30th JUDICIAL CIRCUIT

LANSING, MICHIGAN

THE STATE OF MICHIGAN V.                                      

DEFENDANT’S MOTION TO DISMISS

File No: 10         

            Now Comes the Defendant,            ,  by and through his counsel of record, and hereby moves this Court to dismiss the charge without prejudice and immediately release the defendant form confinement. The Defendant brings this motion because the law requiring a sex offender to register his address under the Sex Offender Registry does not apply to homeless people, and the Defendant is a homeless man with no definite address.

Respectfully submitted on November 30, 2010.

John Toivonen

Attorney at Law

MEMORANDUM

            The charge against               for failing to register his address under the Sex Offender Registration Act (SORA) should be dismissed because in the State of Michigan sex offenders who are homeless are not required to register an address, and when Mr.            was charged with the offense of failure to register he did not have an address. The case which holds that an offender with a domicile is exempt from address registration is People v. Dowdy, 287 Mich App 278 (2010). This holding was reaffirmed in the unpublished Michigan Court of Appeals case, People v. Farquharson, Mich No. 289071, July 22, 2010.

FACTS

            Mr.            has been placed on the Sex Offender Registry for a conviction on September 11, 1998 of the offense of Criminal Sexual Conduct 2nd Degree, 750.520C1A. He signed the Explanation of Duties To Register As A Sex Offender which gave him notice of his duty to register his address with law enforcement.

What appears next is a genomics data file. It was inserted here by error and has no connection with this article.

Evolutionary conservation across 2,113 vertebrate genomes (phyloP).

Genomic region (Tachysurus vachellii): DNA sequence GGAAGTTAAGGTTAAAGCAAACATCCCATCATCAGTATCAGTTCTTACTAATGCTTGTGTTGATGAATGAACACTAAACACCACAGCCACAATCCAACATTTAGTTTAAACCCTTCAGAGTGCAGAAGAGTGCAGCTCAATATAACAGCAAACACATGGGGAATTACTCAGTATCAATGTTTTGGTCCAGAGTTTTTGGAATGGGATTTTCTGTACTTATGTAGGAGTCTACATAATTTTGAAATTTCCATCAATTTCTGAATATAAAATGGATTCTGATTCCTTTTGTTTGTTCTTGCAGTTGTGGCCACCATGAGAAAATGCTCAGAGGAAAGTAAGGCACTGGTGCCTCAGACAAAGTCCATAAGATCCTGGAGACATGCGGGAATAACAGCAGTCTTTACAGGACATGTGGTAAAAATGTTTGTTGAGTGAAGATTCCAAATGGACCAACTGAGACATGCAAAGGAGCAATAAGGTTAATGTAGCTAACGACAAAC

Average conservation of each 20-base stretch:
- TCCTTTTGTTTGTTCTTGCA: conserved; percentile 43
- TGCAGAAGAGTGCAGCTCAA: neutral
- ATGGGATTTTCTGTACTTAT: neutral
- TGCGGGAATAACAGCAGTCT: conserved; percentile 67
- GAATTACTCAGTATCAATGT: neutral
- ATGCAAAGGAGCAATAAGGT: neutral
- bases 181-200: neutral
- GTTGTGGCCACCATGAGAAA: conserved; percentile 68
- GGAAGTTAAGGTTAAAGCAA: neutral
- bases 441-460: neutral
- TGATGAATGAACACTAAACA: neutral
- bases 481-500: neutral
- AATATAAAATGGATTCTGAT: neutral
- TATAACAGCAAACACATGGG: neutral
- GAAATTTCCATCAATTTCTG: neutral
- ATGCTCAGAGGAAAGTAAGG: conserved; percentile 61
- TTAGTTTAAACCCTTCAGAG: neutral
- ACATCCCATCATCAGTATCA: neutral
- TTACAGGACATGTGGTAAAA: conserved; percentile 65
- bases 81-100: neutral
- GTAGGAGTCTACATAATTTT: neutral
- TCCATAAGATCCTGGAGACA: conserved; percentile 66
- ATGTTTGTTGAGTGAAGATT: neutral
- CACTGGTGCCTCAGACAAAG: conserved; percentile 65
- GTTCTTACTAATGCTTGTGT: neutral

The criminal charge against Mr.             states that on May 16, 2010 the defendant violated SORA by failing to verify the address of his residence quarterly, contrary to MCL 28.729(1)(a). At the time of the criminal charge Mr.            did not have an address which he could register because he was homeless.

ARGUMENT

THE CHARGE AGAINST THE DEFENDANT SHOULD BE DISMISSED BECAUSE MICHIGAN CASE LAW HAS CLEARLY ESTABLISHED THAT A SEX OFFENDER WHO IS HOMELESS DOES NOT HAVE THE LEGAL OBLIGATION TO REGISTER HIS ADDRESS

            The law is clear that a person who is placed on the Sex Offender Registry is required to register his address with law enforcement.

            MCL 28.725(1) states:

An individual required to be registered under this act shall notify the local law enforcement agency or sheriff’s department having jurisdiction where his or her new residence or domicile is located or the department post of the individual’s new residence or domicile within 10 days after the individual changes or vacates his or her residence, domicile, or place of work or education, including any change required to be reported under section 4a.

But in the instant case the defendant does not have a residence which he can register with law enforcement because at the time of the offense he was homeless.

MCL 28.722 (g) defines the term “residence” as follows:

“Residence,” as used in this act, for registration and voting purposes means that place at which a person habitually sleeps, keeps his or her personal effects, and has a regular place of lodging. If a person has more than 1 residence, or if a wife has a residence separate from that of the husband, that place at which the person residences the greater part of time shall be his or her official residence for the purposes of this act.